By providing below market loans targeted at households with annual income under $27,650, the Maryland Home Financing Program also stimulates the production and rehabilitation of owner-occupied housing. The Administration encourages local governments and nonprofit organizations to contribute local resources for developments funded through this program.

Live Near Your Work Program. In July 1997, the Program was instituted. A partnership between the Department of Housing and Community Development, local governments, and Maryland's business community, the Program provides a cash incentive for employees to buy homes near their work in neighborhoods designated for revitalization (Code Housing & Community Development Article, sec. 4-215).

Reverse Equity Mortgage Program. Started by the General Assembly in 1986, this program was first funded in 1988 through reserve funds of the Community Development Administration. The Program enables older Maryland home owners to gain access to the accumulated equity in their homes without having to sell or move. No repayment of the loan is required until the eligible borrower dies, sells the house, or permanently moves out of the home.

Settlement Expense Loan Program. Begun by the General Assembly in 1988, the Program provides low interest loans for settlement expenses to eligible low- and moderate-income home buyers who do not have sufficient resources to purchase an affordable home (Code Housing & Community Development Article, secs. 4-301 through 4-309).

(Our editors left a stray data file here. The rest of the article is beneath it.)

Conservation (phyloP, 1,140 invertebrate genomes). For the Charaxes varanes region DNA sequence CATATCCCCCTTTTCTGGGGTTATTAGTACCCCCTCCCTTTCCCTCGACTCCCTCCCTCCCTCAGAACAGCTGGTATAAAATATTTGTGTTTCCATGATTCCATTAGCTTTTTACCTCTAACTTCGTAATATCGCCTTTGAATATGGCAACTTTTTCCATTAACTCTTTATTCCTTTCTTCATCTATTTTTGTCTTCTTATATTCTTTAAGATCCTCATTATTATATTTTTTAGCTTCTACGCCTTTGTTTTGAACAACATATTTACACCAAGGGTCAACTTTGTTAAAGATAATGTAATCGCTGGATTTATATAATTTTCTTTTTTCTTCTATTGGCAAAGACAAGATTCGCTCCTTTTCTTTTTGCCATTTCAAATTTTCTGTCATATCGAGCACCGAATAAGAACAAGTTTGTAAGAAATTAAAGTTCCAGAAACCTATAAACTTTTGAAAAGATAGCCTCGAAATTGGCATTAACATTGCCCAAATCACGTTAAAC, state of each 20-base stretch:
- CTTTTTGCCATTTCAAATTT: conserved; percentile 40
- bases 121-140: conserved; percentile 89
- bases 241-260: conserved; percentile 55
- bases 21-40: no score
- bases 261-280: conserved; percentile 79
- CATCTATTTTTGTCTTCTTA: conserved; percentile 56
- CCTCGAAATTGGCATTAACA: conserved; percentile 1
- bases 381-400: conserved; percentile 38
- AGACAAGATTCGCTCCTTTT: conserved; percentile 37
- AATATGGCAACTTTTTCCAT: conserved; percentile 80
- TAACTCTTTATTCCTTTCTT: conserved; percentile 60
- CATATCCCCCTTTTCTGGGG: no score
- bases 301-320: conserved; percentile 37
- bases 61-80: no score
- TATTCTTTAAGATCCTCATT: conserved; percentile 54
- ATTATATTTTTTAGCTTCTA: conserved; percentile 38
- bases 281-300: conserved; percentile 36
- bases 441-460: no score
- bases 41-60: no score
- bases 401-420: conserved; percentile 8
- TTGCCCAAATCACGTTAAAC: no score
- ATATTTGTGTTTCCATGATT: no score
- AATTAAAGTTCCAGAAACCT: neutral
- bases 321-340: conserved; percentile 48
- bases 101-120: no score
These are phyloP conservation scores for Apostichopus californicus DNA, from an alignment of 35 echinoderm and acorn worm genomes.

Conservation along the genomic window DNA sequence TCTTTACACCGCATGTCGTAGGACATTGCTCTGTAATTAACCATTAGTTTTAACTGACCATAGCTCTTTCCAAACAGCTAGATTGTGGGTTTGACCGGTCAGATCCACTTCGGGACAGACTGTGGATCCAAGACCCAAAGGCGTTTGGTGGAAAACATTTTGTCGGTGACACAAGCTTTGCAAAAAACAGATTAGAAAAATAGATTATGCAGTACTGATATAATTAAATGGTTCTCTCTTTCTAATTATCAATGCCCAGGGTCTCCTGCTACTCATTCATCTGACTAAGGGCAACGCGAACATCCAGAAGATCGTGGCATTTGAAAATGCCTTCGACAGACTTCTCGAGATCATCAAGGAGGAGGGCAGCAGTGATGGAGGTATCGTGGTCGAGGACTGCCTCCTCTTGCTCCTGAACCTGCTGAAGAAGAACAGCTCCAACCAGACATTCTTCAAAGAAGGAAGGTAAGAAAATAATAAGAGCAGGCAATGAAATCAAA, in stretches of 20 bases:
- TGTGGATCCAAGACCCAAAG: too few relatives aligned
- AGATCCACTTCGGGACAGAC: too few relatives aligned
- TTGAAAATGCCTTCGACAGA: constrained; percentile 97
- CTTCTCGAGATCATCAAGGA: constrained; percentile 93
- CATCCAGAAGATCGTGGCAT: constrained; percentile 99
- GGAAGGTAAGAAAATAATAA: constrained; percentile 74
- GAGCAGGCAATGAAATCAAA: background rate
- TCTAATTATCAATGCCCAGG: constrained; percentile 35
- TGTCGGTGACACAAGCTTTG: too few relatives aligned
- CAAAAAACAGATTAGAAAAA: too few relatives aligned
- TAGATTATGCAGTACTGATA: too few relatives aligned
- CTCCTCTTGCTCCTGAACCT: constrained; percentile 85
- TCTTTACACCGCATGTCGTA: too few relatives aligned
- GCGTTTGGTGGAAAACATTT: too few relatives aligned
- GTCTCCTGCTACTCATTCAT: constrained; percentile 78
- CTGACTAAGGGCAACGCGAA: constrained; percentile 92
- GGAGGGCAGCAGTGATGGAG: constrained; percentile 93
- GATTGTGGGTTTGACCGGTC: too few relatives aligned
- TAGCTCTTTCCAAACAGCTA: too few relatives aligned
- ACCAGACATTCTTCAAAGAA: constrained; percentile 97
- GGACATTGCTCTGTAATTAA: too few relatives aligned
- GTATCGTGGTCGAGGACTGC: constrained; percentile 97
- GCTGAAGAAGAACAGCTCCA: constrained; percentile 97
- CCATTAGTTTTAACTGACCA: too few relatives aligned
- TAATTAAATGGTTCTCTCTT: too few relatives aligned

In 1986, the General Assembly created special rehabilitation programs to address the housing needs of low-income households. With State general funds, these programs provide low-interest, no-interest or deferred loans for 20-year terms.

Accessory, Shared, and Sheltered Housing Program. This program provides loans to limited-income home owners for housing modifications that create accessory dwelling units or provide for shared housing. Home owners also may receive loans to modify housing as sheltered housing for up to fifteen senior citizens or persons with disabilities who meet income-eligibility requirements.